OSHA finds pluses and minuses in state plans, according to special evaluation (9/29)
“Our goal is to identify problems in state-run programs before they result in serious injuries or fatalities,” said Assistant Secretary of Labor for OSHA Dr. David Michaels. “While we found many positives in the state programs, we also found deficiencies including concerns about identification of hazards, proper classification of violations, proposed penalty levels, and failure to follow up on violations to ensure that workplace safety and health problems are corrected.”
States will have 30 days to provide a formal response, including a detailed corrective action plan for addressing findings and recommendations. Each state’s formal response will be public information and available online as soon as it is received.
The EFAME review also identified areas where states have adopted standards and procedures exceeding federal OSHA’s requirements, such as injury and illness prevention programs in California, Washington, Oregon, Minnesota and other states; the adoption of a cranes and derricks rule prior to OSHA’s in North Carolina, Washington and Maryland; and Oregon’s requirement that employers abate serious workplace violations during the contest period, a legal tool under consideration in Congress but still lacking in federal OSHA.
The review of the Hawaii program highlights significant performance problems resulting from staffing and funding cutbacks. OSHA is addressing these problems directly with the governor’s office and has offered to provide supplemental federal enforcement assistance until the state can address its problems. If Hawaii is unable to present a reasonable strategy for expeditiously improving its worker safety and health oversight, consideration will be given to the state’s current authority to operate its own program independently and could result in a federal takeover.
“We recognize that some of the problems we identified could stem from significant budget constraints in many of the states and may also be the result of less intensive federal oversight in recent years,” Michaels added. “OSHA, through its regional offices, intends to provide assistance in the implementation of corrective actions and will work closely with state officials to review progress. We are confident that by working together to address identified problems, we can improve state operations and provide more consistent protection to all of America’s workers.”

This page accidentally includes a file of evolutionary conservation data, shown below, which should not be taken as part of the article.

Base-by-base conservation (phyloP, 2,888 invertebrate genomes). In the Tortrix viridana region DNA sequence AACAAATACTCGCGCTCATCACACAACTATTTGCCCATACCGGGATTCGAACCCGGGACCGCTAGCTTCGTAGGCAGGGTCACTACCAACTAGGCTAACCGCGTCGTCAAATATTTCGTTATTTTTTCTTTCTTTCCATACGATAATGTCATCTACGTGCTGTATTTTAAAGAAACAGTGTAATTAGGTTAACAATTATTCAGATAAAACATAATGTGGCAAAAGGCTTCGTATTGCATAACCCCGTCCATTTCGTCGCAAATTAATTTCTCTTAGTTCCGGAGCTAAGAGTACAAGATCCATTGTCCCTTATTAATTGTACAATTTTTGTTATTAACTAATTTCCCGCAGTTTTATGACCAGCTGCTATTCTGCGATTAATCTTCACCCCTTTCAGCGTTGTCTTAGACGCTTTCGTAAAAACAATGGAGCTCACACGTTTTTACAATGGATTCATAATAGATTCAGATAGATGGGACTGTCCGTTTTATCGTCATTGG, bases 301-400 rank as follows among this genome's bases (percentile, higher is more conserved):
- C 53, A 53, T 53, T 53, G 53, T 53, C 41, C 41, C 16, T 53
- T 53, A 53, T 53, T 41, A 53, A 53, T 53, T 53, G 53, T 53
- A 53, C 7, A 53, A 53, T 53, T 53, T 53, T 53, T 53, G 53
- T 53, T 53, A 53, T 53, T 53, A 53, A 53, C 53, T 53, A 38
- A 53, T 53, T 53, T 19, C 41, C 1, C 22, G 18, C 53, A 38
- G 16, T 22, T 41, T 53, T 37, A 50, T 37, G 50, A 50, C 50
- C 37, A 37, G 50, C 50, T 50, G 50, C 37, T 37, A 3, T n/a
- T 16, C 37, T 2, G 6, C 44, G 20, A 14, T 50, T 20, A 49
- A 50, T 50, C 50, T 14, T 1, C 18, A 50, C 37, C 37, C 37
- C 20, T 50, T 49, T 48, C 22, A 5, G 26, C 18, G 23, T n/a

The 25 states and territories evaluated are Alaska, Arizona, California, Connecticut, Hawaii, Indiana, Iowa, Kentucky, Maryland, Michigan, Minnesota, New Jersey, New Mexico, New York, North Carolina, Oregon, Puerto Rico, South Carolina, Tennessee, Utah, Vermont, U.S. Virgin Islands, Virginia, Washington and Wyoming. No reports are being issued on the Nevada and Illinois state plans; a special study was issued on the Nevada state plan in October 2009, and the Illinois state plan was not approved until September 2009. The status of each state’s efforts to improve its plans will be reflected in the fiscal year 2010 Federal Annual Monitoring and Evaluation report expected in 2011.
When Congress enacted the Occupational Safety and Health Act of 1970, it created an opportunity for federal-state partnerships to promote safety and health. Section 18 of the law allows states to develop and enforce occupational safety and health standards in the context of an OSHA-approved state plan. Twenty-seven states and territories have sought and obtained approval. Twenty-one states and Puerto Rico have complete programs covering both the private sector and state and local governments. Four states and the U.S. Virgin Islands have programs limited in coverage to public sector employees. Currently, state plans deliver the OSHA program to 40 percent of the nation’s workplaces, with federal OSHA responsible for the other 60 percent.
State plan standards and enforcement must be at least as effective as federal OSHA in providing safe and healthful employment to workers. In addition, state plans operate under authority of state law, not delegated federal authority. Thus, in order to operate its own plan, a state must enact an equivalent of the federal OSH Act and must use administrative and regulatory procedures to adopt its own standards, regulations and operating procedures, all of which must be updated within six months of any change in the federal program.